Law
Leaders of Agua Caliente Band can't be sued in per capita case

A view of the Agua Caliente Reservation in southern California. Photo from Facebook

Leaders of the Agua Caliente Band of Cahuilla Indians in California cannot be sued for refusing to turn over the per capita payments of one of their members, the 9th Circuit Court of Appeals ruled on Tuesday.

A bail bond company and a trust entity secured money judgments in the California court system against Clifford Mathews, a tribal member. The tribe was not involved in either matter yet the two non-Indian parties wanted the tribe to pay the judgments out of Mathews's per capita account.

The plaintiffs cited Public Law 280, which granted civil and criminal jurisdiction in Indian Country to the state, and other federal laws in hopes of keeping the case alive. But the 9th Circuit said none of those laws established federal court jurisdiction.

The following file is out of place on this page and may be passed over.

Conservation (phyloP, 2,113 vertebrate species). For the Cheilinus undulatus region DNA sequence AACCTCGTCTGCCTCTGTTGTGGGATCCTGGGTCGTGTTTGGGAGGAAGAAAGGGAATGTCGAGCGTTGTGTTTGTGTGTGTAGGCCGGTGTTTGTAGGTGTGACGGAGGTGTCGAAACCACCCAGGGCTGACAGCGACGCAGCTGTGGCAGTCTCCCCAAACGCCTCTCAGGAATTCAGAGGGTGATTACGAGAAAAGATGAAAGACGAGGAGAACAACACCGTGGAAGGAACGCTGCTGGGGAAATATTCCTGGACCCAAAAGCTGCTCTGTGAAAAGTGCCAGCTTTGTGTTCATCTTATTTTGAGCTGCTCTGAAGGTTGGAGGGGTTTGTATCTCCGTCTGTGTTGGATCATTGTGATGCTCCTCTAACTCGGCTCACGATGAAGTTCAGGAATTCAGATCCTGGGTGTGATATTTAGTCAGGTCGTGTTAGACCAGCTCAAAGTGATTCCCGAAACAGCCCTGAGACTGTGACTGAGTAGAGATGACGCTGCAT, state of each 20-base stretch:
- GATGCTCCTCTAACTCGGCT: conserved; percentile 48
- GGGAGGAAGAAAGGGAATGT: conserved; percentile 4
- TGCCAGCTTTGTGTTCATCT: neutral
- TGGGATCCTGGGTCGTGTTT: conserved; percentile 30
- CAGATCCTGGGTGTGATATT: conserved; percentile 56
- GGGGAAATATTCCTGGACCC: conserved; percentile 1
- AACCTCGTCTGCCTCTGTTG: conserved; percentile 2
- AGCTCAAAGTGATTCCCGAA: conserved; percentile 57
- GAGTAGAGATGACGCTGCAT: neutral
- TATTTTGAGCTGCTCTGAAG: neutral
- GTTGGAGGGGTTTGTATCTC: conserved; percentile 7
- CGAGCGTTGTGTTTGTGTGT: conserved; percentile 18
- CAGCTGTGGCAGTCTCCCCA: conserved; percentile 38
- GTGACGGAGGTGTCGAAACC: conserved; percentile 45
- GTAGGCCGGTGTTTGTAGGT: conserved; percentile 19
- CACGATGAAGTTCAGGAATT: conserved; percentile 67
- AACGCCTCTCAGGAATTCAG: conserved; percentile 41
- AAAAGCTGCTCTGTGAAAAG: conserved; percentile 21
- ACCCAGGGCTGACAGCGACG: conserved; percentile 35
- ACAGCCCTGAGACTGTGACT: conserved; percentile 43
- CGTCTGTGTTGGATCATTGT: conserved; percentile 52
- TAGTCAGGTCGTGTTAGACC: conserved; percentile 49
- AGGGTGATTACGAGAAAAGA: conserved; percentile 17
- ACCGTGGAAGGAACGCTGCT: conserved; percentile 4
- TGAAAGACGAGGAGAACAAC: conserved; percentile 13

"The district court determined it did not have subject matter jurisdiction over either action," the court wrote in an unpublished memorandum. "We affirm the dismissal for lack of jurisdiction."

Turtle Talk has posted briefs from the case, ABBA Bails Bonds v. Grubbe. In them, the tribe said it wasn't responsible for the debts of its citizens, in the same manner the state or the federal government wouldn't be liable for similar debts.

"ABBA in effect wishes to turn the tribe into ABBA’s collection agency," the tribe wrote in one brief, referring to the bail bond company.

The bail bond company and the trust were represented by the same attorney.

9th Circuit Court of Appeals:
ABBA Bail Bonds v. Grubbe (March 22, 2016)

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